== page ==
Have you ever known the ending from page one and still been unable to put the book down?
Since Italian novelists Valerio Massimo Manfredi’s novel The Ides of March is about the last few days of Julius Ceasar’s life, we all know how the book is going to end, at least we all know how Julius Ceasar is going to end. The challenge for the author is to keep the reader interested anyway. Mr. Manfredi certainly pulls this off as far as I am concerned.
I’ll admit that it took a few chapters for me to become engrossed in Mr. Manfredi’s historical thriller. He takes some time to set the stage before events get rolling in The Ides of March. We have to meet all of the characters, of course, even if we already remember who they all are from history or from Shakespeare. But I think this is a plus. Mr. Manfredi takes time to create a handful of very strong characters, Julius Caesar, a few of his closest associates and friends and a handful of the conspirators against him. There were probably many more who could have played a role in The Ides of March, but rather than overwhelm the reader with slightly drawn characters, Mr. Manfredi chooses to paint a few detailed portraits for us to follow through his story.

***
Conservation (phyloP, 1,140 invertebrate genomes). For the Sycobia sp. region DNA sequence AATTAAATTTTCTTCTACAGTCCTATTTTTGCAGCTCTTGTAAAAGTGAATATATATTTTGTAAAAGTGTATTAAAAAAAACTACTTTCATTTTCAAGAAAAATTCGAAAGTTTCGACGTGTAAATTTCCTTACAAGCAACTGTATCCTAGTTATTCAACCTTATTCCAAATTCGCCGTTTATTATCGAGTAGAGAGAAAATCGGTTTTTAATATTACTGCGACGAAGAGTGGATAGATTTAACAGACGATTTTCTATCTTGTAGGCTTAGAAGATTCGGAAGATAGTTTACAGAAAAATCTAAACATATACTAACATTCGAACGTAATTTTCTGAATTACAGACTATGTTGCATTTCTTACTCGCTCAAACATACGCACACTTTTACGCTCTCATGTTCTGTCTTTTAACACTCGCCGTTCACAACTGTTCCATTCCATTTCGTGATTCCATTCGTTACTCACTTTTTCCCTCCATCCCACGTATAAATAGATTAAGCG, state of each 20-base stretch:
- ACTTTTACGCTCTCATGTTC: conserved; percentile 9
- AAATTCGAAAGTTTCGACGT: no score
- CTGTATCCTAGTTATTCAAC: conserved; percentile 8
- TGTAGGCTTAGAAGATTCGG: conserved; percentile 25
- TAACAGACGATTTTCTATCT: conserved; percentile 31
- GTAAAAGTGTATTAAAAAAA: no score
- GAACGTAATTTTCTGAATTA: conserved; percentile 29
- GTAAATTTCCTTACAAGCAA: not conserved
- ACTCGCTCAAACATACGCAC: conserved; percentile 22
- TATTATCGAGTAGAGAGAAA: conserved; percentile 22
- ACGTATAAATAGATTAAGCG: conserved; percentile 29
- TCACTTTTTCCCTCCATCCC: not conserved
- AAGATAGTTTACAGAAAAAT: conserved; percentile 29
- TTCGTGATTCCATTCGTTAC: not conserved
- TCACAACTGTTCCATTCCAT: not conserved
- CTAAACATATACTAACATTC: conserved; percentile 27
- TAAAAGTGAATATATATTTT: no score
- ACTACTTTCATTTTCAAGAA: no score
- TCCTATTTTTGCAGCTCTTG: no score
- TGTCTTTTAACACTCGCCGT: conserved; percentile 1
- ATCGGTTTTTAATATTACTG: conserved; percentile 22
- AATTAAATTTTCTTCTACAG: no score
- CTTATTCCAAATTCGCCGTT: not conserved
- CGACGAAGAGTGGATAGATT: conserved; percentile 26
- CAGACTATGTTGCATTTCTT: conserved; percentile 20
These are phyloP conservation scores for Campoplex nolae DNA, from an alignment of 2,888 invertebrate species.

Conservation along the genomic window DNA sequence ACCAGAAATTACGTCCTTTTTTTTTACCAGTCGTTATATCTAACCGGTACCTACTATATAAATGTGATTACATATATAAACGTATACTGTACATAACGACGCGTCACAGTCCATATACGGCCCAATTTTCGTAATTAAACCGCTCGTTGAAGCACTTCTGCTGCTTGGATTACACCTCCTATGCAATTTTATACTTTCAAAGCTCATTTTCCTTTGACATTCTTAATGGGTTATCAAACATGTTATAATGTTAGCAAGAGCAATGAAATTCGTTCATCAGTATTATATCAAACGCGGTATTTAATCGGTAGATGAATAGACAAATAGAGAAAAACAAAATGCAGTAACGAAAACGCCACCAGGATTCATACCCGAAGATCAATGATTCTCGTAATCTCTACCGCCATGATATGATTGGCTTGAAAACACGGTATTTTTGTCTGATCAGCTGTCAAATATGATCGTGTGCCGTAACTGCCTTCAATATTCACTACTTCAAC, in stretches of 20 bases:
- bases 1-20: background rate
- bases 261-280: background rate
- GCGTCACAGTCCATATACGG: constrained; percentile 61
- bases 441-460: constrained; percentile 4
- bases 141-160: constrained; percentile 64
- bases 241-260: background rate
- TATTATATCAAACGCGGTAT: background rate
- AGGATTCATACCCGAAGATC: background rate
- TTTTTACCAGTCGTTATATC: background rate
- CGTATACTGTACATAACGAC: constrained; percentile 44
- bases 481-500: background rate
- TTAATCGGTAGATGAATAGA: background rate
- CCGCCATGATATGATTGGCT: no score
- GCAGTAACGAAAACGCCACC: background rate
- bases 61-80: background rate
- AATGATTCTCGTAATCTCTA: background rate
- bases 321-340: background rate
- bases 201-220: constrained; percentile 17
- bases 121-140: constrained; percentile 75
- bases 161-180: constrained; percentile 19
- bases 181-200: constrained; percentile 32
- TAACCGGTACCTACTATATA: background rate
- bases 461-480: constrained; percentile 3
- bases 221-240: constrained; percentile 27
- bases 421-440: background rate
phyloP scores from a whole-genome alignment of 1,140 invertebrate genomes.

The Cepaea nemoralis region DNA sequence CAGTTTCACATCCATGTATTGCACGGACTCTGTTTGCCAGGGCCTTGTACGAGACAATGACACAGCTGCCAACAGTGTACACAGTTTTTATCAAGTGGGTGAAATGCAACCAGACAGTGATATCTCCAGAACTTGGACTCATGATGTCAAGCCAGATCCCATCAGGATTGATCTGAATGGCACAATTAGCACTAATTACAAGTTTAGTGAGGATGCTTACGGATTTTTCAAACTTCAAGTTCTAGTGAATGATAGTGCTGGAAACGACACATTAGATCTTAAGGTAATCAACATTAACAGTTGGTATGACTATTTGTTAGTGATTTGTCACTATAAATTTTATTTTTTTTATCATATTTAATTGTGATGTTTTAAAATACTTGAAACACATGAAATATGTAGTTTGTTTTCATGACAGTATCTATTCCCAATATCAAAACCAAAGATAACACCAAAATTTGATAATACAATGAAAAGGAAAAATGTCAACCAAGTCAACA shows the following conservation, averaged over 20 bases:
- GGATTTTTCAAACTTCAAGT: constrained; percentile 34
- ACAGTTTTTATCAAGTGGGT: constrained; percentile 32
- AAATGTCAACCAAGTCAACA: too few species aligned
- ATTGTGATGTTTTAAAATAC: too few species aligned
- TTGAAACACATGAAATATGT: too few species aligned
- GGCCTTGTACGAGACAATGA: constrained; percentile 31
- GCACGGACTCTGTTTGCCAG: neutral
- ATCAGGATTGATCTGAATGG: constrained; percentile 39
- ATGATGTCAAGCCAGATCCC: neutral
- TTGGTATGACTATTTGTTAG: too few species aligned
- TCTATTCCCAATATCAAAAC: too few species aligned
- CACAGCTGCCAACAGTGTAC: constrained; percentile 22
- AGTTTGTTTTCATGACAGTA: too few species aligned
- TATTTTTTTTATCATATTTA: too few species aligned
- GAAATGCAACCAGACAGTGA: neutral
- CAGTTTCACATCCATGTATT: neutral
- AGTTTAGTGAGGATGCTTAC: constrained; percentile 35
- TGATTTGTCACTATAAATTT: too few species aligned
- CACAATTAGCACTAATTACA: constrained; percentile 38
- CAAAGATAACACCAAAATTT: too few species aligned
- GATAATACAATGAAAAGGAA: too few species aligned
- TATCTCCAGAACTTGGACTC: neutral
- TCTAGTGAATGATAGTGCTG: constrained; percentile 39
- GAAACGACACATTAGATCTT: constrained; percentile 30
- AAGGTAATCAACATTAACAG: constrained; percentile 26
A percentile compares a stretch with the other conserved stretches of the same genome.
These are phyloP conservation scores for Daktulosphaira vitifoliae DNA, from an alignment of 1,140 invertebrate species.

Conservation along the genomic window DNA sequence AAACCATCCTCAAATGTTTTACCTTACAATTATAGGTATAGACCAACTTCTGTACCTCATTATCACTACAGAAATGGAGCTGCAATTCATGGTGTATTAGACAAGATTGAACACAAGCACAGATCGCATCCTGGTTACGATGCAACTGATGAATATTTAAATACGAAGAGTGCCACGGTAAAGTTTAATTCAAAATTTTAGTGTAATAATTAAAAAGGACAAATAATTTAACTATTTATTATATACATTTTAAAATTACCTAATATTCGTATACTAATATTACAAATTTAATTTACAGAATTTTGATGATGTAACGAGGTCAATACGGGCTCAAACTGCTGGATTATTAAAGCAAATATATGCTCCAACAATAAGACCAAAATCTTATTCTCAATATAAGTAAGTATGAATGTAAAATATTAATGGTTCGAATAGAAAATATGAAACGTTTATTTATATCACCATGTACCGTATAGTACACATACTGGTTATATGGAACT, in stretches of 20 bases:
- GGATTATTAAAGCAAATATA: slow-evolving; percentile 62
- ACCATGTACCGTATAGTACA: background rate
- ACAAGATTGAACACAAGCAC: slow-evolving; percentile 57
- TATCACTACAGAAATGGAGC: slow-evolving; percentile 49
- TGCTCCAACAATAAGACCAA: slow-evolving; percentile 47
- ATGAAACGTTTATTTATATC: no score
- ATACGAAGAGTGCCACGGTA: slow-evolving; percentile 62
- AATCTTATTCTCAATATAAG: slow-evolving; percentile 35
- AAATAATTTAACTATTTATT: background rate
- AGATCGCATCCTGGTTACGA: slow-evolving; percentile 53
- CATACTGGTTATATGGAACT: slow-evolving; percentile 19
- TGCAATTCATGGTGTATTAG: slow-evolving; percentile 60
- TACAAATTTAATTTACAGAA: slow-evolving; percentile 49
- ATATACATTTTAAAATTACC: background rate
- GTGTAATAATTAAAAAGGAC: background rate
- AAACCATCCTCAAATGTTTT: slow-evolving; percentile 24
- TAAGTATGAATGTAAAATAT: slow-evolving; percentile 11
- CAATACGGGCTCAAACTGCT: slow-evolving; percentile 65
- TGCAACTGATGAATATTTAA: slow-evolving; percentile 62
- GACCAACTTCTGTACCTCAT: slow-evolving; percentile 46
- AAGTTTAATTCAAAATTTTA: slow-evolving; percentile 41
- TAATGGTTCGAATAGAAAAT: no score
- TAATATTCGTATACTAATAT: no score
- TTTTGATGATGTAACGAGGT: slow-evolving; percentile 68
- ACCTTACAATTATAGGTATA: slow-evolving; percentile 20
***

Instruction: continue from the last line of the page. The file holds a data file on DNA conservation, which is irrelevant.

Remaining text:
Julius Caesar is the most interesting of the bunch in The Ides of March. Politcally, he is at his most powerful, ready to become king, but resisting the title. Julius Caesar is also a man nearing the end of his life. Plagued with epilepsy which he must keep secret, he is in failing health and probably does not have much longer to live. This puts him in a reminsicing frame of mind which makes it possible for Mr. Manfredi to seemlessly give his readers the historical back story we need to understand how Julius Caesar and the Roman Republic had reached the point where assassination became an option reasonable men would consider. These are not the madmen we’re used to thinking about today. They are not John Wilkes Booth or Lee Harvey Oswald. They are senators. Imagine if John Kennedy’s political opponents, Richard Nixon and Barry Goldwater say, had stabbed him to death in the rotunda of the capital building in Washington.
Once the character and the historical setting are clearly established, The Ides of March turns into a political thriller that kept me turning pages long after my bedtime had passed. Events begin rushing towards March 15th as we follow those plotting against Julius Caesar and those trying to stop the plotters until we’re not quite sure things are really going to turn out the way they did. Maybe he’ll escape death this time.
I don’t usually read historical fiction, but I was thoroughly caught up in Mr. Manfredi’s historical thriller The Ides of March. I expect to be reading more by Valerio Massimo Manfredi, as soon as it’s translated into English.
I first ran this review on my old blog Ready When You Are, C.B., years ago, long before anyone ever suspected the story of Julius Caesar would be subjected to protest. Over the years since I read The Ides of March I’ve basically forgotten all about this book. From the review above I can say that I’m glad I saved my copy. It sounds like something I would enjoy.